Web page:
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North Dakota House budget writers signal support for extra $133 million for F-M diversion, short of planners' request

The Red River churns through the dam by Trefoil Park in Fargo on Monday, March 25. The river, still ice-covered in stretches, likely won’t fully break open here this week as freezing temperatures continue to delay a spring thaw, weather service meteorologist Greg Gust said. David Samson / The Forum

BISMARCK — North Dakota House budget-writers signaled support Tuesday, March 26, for an extra $133 million for the Fargo-Moorhead diversion, short of what planners of the flood protection project and Gov. Doug Burgum have sought.

The increased funding is in line with what state senators approved through a larger package of water projects last month. A division of the House Appropriations Committee discussed the project Tuesday morning but didn't take formal action on the budget.

The Fargo-Moorhead Diversion Authority came to the Legislature this year with a request for an extra $300 million from the state on top of the $570 million already committed. The push came after delays and a compromise with the state of Minnesota bumped up project costs to $2.75 billion.

Burgum, a Republican and former software executive from Fargo, has supported the Diversion Authority's request for $300 million. He previously called Fargo-Moorhead diversion funding a "no-brainer" and a "bargain," though lawmakers have expressed concerns about legal and regulatory hurdles facing the project as well as other water infrastructure priorities.

Burgum's spokesman Mike Nowatzki noted the federal government recently committed another $300 million for the diversion.

"The governor believes that this is a cost-effective project deserving of the state's support to match the additional federal support that was recently announced," Nowatzki said Tuesday.

Nowatzki said Burgum supports funding all of the flood control projects recommended by the State Water Commission, which he chairs.

Rocky Schneider, a spokesman for the Diversion Authority, said the funding levels eyed by lawmakers are "not consistent with the funding share provided to other projects and risks further delaying the diversion project."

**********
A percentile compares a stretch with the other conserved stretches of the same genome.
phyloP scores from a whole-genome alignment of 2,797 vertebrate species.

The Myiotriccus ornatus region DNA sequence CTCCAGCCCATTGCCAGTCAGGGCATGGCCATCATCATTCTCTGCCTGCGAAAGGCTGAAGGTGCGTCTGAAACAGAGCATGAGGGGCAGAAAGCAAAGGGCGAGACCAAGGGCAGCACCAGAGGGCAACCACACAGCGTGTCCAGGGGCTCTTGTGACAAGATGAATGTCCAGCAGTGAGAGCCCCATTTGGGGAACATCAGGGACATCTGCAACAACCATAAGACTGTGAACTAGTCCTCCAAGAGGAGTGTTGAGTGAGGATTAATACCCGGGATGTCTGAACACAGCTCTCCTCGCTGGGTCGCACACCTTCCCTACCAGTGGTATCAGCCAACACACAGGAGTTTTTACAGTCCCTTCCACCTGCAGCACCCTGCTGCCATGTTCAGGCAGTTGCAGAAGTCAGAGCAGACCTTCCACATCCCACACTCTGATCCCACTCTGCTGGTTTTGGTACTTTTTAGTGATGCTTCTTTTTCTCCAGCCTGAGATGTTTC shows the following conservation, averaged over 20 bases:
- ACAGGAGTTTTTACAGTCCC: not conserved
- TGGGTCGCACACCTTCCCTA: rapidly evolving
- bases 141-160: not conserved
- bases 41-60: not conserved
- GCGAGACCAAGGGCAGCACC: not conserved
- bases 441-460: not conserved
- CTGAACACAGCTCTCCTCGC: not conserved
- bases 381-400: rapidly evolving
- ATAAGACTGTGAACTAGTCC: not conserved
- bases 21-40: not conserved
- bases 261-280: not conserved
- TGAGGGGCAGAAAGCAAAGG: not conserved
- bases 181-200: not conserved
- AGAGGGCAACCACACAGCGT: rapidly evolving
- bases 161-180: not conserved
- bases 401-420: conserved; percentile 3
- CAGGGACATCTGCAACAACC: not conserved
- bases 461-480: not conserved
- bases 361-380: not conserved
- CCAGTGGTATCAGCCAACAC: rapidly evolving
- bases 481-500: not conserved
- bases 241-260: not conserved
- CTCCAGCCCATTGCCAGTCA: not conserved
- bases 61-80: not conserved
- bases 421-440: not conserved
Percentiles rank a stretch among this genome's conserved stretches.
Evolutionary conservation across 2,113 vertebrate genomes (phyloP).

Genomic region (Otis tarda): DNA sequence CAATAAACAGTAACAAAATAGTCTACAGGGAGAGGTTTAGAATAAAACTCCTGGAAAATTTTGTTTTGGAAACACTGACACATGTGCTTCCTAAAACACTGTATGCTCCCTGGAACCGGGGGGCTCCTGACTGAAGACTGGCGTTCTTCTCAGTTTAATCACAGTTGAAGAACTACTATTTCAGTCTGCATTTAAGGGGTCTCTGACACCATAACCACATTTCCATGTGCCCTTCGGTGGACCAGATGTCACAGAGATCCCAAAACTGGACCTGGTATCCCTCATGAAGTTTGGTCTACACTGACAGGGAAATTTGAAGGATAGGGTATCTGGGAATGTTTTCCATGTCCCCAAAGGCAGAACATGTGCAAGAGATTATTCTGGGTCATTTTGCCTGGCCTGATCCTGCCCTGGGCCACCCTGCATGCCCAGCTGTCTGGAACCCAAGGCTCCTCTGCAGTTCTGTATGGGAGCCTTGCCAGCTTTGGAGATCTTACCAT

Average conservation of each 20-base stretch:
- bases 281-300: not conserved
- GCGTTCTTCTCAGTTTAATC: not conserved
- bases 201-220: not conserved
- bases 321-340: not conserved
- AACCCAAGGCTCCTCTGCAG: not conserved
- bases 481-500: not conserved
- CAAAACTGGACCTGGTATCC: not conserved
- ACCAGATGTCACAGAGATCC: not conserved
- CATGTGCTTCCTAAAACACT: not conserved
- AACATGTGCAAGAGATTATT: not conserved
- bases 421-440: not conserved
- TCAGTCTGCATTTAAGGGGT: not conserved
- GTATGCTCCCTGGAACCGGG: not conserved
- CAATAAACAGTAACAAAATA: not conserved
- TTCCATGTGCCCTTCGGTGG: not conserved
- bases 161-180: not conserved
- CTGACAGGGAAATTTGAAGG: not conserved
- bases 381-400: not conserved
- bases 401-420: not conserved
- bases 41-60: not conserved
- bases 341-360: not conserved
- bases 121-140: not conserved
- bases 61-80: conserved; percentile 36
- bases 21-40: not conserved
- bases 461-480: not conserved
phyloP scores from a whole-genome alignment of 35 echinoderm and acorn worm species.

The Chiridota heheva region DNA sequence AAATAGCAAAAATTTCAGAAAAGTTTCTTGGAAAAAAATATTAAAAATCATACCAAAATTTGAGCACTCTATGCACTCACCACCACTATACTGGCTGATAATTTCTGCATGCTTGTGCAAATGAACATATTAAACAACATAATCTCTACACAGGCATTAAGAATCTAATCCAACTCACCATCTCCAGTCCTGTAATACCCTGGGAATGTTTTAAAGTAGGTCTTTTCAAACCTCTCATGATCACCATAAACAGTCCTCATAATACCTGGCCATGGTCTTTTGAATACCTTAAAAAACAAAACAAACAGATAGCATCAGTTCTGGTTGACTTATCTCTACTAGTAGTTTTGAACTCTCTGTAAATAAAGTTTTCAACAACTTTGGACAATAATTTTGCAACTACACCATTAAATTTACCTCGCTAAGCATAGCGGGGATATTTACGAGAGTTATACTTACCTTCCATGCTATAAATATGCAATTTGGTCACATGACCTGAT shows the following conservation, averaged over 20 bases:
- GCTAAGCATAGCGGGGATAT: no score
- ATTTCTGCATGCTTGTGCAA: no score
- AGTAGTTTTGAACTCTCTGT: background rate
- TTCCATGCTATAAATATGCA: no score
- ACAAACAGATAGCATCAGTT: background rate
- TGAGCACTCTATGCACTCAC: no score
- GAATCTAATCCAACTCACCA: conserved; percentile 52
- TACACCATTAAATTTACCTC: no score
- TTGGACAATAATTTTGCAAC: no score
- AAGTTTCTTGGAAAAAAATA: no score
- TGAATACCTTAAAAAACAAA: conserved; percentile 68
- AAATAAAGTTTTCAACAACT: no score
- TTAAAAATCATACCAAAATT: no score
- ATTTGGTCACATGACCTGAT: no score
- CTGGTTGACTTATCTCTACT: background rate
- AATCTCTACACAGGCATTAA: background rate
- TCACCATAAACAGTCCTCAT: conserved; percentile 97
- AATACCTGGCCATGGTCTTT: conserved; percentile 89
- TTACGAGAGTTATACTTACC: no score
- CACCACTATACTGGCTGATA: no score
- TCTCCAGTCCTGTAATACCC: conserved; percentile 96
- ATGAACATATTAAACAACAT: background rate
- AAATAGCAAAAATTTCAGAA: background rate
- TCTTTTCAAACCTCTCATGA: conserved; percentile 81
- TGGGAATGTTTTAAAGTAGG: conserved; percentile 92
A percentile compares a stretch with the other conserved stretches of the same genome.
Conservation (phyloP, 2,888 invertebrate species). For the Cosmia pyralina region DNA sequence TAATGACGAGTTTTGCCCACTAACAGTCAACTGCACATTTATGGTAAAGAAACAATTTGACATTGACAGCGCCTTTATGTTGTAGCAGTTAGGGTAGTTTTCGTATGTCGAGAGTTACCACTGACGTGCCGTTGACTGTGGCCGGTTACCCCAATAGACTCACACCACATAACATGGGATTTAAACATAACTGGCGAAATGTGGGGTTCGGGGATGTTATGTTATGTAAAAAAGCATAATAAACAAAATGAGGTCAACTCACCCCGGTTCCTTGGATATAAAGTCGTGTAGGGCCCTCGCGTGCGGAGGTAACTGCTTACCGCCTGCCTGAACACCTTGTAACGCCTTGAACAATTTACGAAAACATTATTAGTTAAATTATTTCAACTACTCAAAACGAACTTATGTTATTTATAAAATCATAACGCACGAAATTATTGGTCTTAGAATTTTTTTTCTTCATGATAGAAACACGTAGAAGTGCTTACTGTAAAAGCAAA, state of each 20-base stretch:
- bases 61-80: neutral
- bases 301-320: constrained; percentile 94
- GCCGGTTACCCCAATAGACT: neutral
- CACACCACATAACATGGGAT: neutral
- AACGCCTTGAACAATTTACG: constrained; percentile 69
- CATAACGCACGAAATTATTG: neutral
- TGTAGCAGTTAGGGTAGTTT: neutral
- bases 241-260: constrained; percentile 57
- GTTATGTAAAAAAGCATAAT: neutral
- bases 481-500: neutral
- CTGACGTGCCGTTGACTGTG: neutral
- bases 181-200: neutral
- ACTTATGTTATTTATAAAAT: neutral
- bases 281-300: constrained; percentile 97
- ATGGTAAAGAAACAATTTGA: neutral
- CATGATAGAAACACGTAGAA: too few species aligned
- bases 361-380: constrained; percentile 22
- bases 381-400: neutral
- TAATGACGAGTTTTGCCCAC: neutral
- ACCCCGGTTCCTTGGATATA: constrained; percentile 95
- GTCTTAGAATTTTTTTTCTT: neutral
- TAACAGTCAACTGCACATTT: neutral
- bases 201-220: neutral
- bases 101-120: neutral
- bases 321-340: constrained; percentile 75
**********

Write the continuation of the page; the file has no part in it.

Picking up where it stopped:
Meanwhile, lawmakers may seek to add conditions on the state's funding for the diversion. Bismarck Republican Rep. Mike Nathe, a member of the appropriations panel, said he wants to "make sure that they meet our expectations," but he didn't specify what conditions lawmakers may impose.

Under the Senate version of the water budget, lawmakers would add "legislative intent" for $66.5 million for two additional two-year budget cycles, extending the existing funding plan to the 2027-29 biennium.

Tuesday's discussion came as the Fargo area prepares to fight a rising Red River. Last week, Fargo Mayor Tim Mahoney declared a state of emergency in anticipation of spring flooding and "Sandbag Central" opened Tuesday morning.

Thursday will mark 10 years to the day that the Red River at Fargo reached a historic crest of nearly 41 feet. Diversion backers have cited that near-disaster as evidence of the project's necessity.

Osnabrock Republican Rep. David Monson, who chairs the appropriations division that discussed the diversion Tuesday, noted this session's funding "isn't going to help" this year's flood fight.

John Hageman

John Hageman covers North Dakota politics from the Forum News Service bureau in Bismarck. He attended the University of Minnesota in the Twin Cities, where he studied journalism and political science, and he previously worked at the Grand Forks Herald and Bemidji Pioneer.  

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